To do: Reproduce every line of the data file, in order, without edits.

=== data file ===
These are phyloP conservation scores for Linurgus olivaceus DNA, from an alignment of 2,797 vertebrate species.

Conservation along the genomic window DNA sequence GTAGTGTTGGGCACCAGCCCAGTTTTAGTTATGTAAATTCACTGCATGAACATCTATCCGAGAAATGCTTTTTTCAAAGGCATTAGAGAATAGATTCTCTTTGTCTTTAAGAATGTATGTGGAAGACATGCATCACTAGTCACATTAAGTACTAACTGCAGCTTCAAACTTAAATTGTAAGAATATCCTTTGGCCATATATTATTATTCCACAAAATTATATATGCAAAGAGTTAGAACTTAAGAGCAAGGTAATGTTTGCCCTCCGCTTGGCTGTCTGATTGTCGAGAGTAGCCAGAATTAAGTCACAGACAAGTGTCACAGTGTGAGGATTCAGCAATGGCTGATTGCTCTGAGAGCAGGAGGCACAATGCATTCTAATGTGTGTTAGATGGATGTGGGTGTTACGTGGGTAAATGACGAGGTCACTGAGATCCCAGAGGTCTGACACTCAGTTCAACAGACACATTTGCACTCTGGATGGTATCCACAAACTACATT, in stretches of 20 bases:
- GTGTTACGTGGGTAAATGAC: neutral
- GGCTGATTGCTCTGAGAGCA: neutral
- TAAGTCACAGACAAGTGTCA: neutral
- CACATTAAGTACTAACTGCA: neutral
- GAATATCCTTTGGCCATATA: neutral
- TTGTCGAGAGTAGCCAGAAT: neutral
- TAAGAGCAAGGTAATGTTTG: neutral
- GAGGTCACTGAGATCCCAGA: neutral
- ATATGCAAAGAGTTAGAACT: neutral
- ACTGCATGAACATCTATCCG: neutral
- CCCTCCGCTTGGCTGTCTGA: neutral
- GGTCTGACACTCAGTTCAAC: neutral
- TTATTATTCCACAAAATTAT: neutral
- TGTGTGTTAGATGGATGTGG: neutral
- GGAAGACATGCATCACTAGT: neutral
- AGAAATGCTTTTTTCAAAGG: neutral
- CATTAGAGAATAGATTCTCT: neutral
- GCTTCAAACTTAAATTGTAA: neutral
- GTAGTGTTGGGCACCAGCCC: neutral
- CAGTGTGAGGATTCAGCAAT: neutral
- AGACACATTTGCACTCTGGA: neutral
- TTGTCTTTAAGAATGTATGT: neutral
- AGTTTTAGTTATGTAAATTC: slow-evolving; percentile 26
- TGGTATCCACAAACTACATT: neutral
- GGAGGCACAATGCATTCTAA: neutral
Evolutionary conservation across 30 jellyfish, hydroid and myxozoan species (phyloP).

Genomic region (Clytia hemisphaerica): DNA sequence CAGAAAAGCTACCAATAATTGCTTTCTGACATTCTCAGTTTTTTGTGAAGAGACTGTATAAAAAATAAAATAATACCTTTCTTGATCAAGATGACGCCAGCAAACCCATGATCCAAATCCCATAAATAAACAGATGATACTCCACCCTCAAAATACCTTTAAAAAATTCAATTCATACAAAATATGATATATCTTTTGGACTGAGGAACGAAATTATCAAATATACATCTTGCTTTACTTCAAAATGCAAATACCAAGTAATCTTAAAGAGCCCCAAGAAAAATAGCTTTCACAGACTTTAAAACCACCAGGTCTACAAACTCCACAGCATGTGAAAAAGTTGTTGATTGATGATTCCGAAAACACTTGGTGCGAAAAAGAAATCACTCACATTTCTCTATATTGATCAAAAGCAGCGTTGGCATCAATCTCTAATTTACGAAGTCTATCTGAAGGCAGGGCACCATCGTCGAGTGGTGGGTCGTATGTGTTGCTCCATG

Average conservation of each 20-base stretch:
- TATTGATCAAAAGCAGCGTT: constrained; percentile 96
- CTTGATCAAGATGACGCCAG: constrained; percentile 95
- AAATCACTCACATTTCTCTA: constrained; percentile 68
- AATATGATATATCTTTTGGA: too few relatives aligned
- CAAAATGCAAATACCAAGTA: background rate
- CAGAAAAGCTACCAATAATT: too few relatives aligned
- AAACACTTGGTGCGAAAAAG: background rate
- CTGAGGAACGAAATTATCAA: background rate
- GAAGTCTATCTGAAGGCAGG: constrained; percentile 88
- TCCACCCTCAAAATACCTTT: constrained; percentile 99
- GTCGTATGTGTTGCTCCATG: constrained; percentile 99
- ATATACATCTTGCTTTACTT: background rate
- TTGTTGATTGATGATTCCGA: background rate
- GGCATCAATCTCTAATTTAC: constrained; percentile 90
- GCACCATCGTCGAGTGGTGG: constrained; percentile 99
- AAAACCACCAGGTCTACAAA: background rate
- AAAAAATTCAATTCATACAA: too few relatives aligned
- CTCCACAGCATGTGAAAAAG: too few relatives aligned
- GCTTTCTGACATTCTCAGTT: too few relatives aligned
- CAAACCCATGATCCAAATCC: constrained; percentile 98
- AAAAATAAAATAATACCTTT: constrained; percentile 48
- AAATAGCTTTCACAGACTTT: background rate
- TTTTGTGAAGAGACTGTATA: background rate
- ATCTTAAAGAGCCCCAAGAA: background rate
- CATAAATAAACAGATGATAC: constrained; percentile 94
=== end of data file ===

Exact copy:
These are phyloP conservation scores for Linurgus olivaceus DNA, from an alignment of 2,797 vertebrate species.

Conservation along the genomic window DNA sequence GTAGTGTTGGGCACCAGCCCAGTTTTAGTTATGTAAATTCACTGCATGAACATCTATCCGAGAAATGCTTTTTTCAAAGGCATTAGAGAATAGATTCTCTTTGTCTTTAAGAATGTATGTGGAAGACATGCATCACTAGTCACATTAAGTACTAACTGCAGCTTCAAACTTAAATTGTAAGAATATCCTTTGGCCATATATTATTATTCCACAAAATTATATATGCAAAGAGTTAGAACTTAAGAGCAAGGTAATGTTTGCCCTCCGCTTGGCTGTCTGATTGTCGAGAGTAGCCAGAATTAAGTCACAGACAAGTGTCACAGTGTGAGGATTCAGCAATGGCTGATTGCTCTGAGAGCAGGAGGCACAATGCATTCTAATGTGTGTTAGATGGATGTGGGTGTTACGTGGGTAAATGACGAGGTCACTGAGATCCCAGAGGTCTGACACTCAGTTCAACAGACACATTTGCACTCTGGATGGTATCCACAAACTACATT, in stretches of 20 bases:
- GTGTTACGTGGGTAAATGAC: neutral
- GGCTGATTGCTCTGAGAGCA: neutral
- TAAGTCACAGACAAGTGTCA: neutral
- CACATTAAGTACTAACTGCA: neutral
- GAATATCCTTTGGCCATATA: neutral
- TTGTCGAGAGTAGCCAGAAT: neutral
- TAAGAGCAAGGTAATGTTTG: neutral
- GAGGTCACTGAGATCCCAGA: neutral
- ATATGCAAAGAGTTAGAACT: neutral
- ACTGCATGAACATCTATCCG: neutral
- CCCTCCGCTTGGCTGTCTGA: neutral
- GGTCTGACACTCAGTTCAAC: neutral
- TTATTATTCCACAAAATTAT: neutral
- TGTGTGTTAGATGGATGTGG: neutral
- GGAAGACATGCATCACTAGT: neutral
- AGAAATGCTTTTTTCAAAGG: neutral
- CATTAGAGAATAGATTCTCT: neutral
- GCTTCAAACTTAAATTGTAA: neutral
- GTAGTGTTGGGCACCAGCCC: neutral
- CAGTGTGAGGATTCAGCAAT: neutral
- AGACACATTTGCACTCTGGA: neutral
- TTGTCTTTAAGAATGTATGT: neutral
- AGTTTTAGTTATGTAAATTC: slow-evolving; percentile 26
- TGGTATCCACAAACTACATT: neutral
- GGAGGCACAATGCATTCTAA: neutral
Evolutionary conservation across 30 jellyfish, hydroid and myxozoan species (phyloP).

Genomic region (Clytia hemisphaerica): DNA sequence CAGAAAAGCTACCAATAATTGCTTTCTGACATTCTCAGTTTTTTGTGAAGAGACTGTATAAAAAATAAAATAATACCTTTCTTGATCAAGATGACGCCAGCAAACCCATGATCCAAATCCCATAAATAAACAGATGATACTCCACCCTCAAAATACCTTTAAAAAATTCAATTCATACAAAATATGATATATCTTTTGGACTGAGGAACGAAATTATCAAATATACATCTTGCTTTACTTCAAAATGCAAATACCAAGTAATCTTAAAGAGCCCCAAGAAAAATAGCTTTCACAGACTTTAAAACCACCAGGTCTACAAACTCCACAGCATGTGAAAAAGTTGTTGATTGATGATTCCGAAAACACTTGGTGCGAAAAAGAAATCACTCACATTTCTCTATATTGATCAAAAGCAGCGTTGGCATCAATCTCTAATTTACGAAGTCTATCTGAAGGCAGGGCACCATCGTCGAGTGGTGGGTCGTATGTGTTGCTCCATG

Average conservation of each 20-base stretch:
- TATTGATCAAAAGCAGCGTT: constrained; percentile 96
- CTTGATCAAGATGACGCCAG: constrained; percentile 95
- AAATCACTCACATTTCTCTA: constrained; percentile 68
- AATATGATATATCTTTTGGA: too few relatives aligned
- CAAAATGCAAATACCAAGTA: background rate
- CAGAAAAGCTACCAATAATT: too few relatives aligned
- AAACACTTGGTGCGAAAAAG: background rate
- CTGAGGAACGAAATTATCAA: background rate
- GAAGTCTATCTGAAGGCAGG: constrained; percentile 88
- TCCACCCTCAAAATACCTTT: constrained; percentile 99
- GTCGTATGTGTTGCTCCATG: constrained; percentile 99
- ATATACATCTTGCTTTACTT: background rate
- TTGTTGATTGATGATTCCGA: background rate
- GGCATCAATCTCTAATTTAC: constrained; percentile 90
- GCACCATCGTCGAGTGGTGG: constrained; percentile 99
- AAAACCACCAGGTCTACAAA: background rate
- AAAAAATTCAATTCATACAA: too few relatives aligned
- CTCCACAGCATGTGAAAAAG: too few relatives aligned
- GCTTTCTGACATTCTCAGTT: too few relatives aligned
- CAAACCCATGATCCAAATCC: constrained; percentile 98
- AAAAATAAAATAATACCTTT: constrained; percentile 48
- AAATAGCTTTCACAGACTTT: background rate
- TTTTGTGAAGAGACTGTATA: background rate
- ATCTTAAAGAGCCCCAAGAA: background rate
- CATAAATAAACAGATGATAC: constrained; percentile 94